It is unlikely any of these pieces of legislation will move in this Congress, as everyone has turned their attention to the November mid-term elections. As we move into the next Congress and another attempt at reauthorization of the Higher Education Act, I will work to ensure the issue of educator shortages is top of mind for those writing the reauthorization. We remain hopeful we can have a bipartisan bill focused on supporting future and current teachers and ensuring they are prepared to teach in your schools.

August 17, 2018(1)


Guest Blog Post: Connecting Academic Outcomes and Resource Allocation: Best Practices in School Budgeting

Today's guest blog post comes from Matt Bubness, Senior Manager with the Research and Consulting Center at the Government Finance Officers Association.  AASA most recently collaborated with the GFOA in our efforts to push back on the cap/elimination of the SALT-D in the 2017 tax overhaul. We are happy to continue working together, and to share this entry.

How do school districts budget in an era of decreased public funding and still fulfill their mission to increase student achievement? GFOA (Government Finance Officers Association) has developed a series of Best Practices in School Budgeting (available for free at, which clearly outline steps for developing a budget that best aligns resources with student achievement goals. The new Best Practices are supported by the Smarter School Spending website which offers a wide range of free resources for districts to guide and support implementation of the Best Practices. 

The budgeting process presented in these Best Practices is focused on optimizing student achievement within available resources. The Best Practices included information on how to improve your budget process structured around planning and preparing; setting instructional priorities; paying for these priorities; implementing the priorities; and finally ensuring sustainability of all of the effort put into developing the priorities and budget process. Within each of these areas are guidelines and examples on how to implement financial policies, SMARTER goals, root cause analysis, and cost-effectiveness measurement techniques such as A-ROI, among a number of other techniques and concepts.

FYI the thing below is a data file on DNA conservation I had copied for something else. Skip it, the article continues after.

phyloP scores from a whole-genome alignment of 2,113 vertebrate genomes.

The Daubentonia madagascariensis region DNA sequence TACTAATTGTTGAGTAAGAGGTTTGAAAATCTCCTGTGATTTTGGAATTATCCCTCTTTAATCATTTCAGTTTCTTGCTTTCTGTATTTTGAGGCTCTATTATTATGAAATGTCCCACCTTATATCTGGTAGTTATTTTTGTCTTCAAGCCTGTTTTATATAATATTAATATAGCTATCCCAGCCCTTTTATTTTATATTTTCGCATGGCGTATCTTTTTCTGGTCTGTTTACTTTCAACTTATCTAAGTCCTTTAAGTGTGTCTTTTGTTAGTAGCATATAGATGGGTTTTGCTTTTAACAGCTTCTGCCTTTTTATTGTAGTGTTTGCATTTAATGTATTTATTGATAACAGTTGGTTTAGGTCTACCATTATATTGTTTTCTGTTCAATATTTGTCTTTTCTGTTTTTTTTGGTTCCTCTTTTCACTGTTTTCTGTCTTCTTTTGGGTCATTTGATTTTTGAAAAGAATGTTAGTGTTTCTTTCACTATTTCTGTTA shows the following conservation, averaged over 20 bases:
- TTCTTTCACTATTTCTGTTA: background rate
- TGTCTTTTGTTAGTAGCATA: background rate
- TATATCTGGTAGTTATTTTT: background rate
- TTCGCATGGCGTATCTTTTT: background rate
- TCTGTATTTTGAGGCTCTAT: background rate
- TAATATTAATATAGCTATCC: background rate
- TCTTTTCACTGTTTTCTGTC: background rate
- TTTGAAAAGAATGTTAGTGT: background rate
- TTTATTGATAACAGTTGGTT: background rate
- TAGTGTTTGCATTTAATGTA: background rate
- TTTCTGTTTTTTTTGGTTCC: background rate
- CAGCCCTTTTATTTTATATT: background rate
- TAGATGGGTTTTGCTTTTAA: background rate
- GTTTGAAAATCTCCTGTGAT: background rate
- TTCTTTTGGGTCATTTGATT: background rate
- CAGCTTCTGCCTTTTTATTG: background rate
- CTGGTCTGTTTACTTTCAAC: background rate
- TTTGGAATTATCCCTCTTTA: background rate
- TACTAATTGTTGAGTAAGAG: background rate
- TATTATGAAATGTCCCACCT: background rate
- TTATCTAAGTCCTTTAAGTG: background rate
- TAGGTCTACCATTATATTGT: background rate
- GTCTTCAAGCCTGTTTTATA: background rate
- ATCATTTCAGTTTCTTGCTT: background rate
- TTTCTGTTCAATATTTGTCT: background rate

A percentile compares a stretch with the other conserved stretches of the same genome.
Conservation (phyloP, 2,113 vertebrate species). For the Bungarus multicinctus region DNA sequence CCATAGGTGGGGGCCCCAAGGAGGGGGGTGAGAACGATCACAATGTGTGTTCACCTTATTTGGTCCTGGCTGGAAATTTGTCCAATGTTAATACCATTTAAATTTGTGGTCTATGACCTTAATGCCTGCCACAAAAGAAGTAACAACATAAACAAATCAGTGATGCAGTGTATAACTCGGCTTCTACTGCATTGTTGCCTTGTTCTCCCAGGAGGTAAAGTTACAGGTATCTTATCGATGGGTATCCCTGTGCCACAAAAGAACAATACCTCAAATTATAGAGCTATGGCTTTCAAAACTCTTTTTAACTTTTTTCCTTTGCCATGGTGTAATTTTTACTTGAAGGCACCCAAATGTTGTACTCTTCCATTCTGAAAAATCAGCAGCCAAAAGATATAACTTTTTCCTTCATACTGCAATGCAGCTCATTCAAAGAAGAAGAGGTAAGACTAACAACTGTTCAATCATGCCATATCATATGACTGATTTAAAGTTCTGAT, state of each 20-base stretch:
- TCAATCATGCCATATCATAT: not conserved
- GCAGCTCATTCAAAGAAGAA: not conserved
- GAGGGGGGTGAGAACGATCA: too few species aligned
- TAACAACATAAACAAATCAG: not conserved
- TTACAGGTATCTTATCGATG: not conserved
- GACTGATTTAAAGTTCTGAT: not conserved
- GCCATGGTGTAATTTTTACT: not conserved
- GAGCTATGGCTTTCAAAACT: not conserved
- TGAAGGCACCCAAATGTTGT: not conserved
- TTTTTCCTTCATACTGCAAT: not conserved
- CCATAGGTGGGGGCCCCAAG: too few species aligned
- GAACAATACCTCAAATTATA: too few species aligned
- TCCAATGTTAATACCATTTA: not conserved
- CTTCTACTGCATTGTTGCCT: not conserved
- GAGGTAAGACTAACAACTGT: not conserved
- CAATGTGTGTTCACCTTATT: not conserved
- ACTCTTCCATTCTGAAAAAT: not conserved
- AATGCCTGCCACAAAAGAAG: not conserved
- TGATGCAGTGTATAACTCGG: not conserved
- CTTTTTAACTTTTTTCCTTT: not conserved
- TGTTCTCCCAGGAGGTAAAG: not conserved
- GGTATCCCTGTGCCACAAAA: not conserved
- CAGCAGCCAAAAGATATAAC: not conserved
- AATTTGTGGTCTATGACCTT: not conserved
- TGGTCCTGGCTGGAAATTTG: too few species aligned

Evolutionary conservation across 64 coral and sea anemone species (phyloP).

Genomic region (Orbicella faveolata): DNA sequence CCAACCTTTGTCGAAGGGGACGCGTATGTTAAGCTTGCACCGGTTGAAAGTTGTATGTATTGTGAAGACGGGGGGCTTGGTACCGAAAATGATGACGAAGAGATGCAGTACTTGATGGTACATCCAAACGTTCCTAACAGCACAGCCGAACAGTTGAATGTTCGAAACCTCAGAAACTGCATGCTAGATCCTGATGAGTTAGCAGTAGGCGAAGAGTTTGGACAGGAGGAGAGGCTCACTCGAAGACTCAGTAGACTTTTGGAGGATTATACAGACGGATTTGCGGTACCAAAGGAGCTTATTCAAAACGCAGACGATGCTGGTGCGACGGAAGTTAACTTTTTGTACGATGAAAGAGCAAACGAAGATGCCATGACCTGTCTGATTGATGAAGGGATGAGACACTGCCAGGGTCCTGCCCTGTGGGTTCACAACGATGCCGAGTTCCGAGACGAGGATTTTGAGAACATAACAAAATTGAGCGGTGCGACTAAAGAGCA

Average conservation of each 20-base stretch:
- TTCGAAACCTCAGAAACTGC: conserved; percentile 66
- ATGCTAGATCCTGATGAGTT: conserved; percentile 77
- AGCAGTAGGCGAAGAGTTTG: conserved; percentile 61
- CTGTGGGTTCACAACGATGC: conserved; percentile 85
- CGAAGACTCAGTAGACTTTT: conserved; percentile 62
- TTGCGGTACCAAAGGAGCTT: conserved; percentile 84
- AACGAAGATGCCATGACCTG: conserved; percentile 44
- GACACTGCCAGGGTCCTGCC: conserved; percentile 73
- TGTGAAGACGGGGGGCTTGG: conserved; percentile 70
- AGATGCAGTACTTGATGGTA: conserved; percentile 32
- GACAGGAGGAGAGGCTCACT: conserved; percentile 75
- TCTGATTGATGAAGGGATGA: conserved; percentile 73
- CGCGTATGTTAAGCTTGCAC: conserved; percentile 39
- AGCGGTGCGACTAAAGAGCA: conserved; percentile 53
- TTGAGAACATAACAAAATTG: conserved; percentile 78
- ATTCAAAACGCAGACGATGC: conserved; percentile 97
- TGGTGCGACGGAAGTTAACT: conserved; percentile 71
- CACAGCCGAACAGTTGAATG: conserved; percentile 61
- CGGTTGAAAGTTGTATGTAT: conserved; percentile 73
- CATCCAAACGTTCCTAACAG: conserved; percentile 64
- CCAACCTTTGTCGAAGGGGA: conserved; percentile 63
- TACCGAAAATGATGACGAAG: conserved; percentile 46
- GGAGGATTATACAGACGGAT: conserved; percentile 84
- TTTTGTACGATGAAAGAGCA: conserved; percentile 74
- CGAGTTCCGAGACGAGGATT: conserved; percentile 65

Ninety plus districts have worked with GFOA to date in implementing the Best Practices budget process through an early adopter group – the Alliance for Excellence in School Budgeting. Districts range in size from a few hundred students to several hundred thousand students, from 30 states across the US and a wide range of demographics. GFOA welcomes district looking to improve their budget and planning processes to join the Alliance - to learn more go to

August 17, 2018


August Action: No Rest During Recess!

This month, The Advocate is a rehash of the annual advocacy conference and a summary of what summer (August Recess) advocacy can look like. August is a great time for advocacy because your members of Congress are in the home district. This is especially true this year, as a midterm election year, as the members will be spending an even greater amount of time at home through the remainder of the election cycle. The information in this blog post highlights the variety of issues that may come up in conversation, as well as AASA's explicit priorities. 

Every July, AASA holds its annual legislative advocacy conference. This year, it was July 10-12, and more than 200 superintendents and school business officials from across the country came to DC to make the case for continued investment and policy that supports and strengthens the nation’s public schools.
2018 is a mid-term election year, one that seems exceptionally partisan and political. Even as things heat up on the campaign trail and Congress begins to turn its attention to home states and home districts over the summer (August) recess and fall rolling up to the November elections, the fact remains there are a bevy of issues that could be impactful and consequential to education. Those issues are the ones that were highlighted during the advocacy conference, and are the ones that you and your fellow educators can use as the basis for any advocacy or outreach you may do during the summer recess and fall, when you may be able to meet with your Congressional delegation while they are home.
The education policies that are salient and certain for action are annual appropriations, Perkins Career & Technical Education, Secure Rural Schools/Forest Counties and the Higher Education Act. We also did a quick round up of the other topics that may garner news coverage, come up in conversations in your community, or otherwise emerge on your radar. All of these topics are summarized in our talking points. Use these resources to make the most of the August recess and fall campaign period. Members in the home district are ripe for a visit to a public school, an opportunity to see what the district is doing, what it needs, and how federal policy can bolster the two. We’re bulleting the talking points for our hot issues below, and a fuller summary is available in these talking points. Here’s a quick summary: 
  • Appropriations
    • Thank your members of Congress for the final FY18 package, which provided a $3.9 billion increase to USED, a critical investment that worked to restore the continued pressure of recession cuts. The FY18 allocations must be the starting point for any FY19 discussions. Even with this significant funding increase, the final FY18 allocation is below what it would have been if Congress had level funded USED since FY12 and just adjusted for inflation.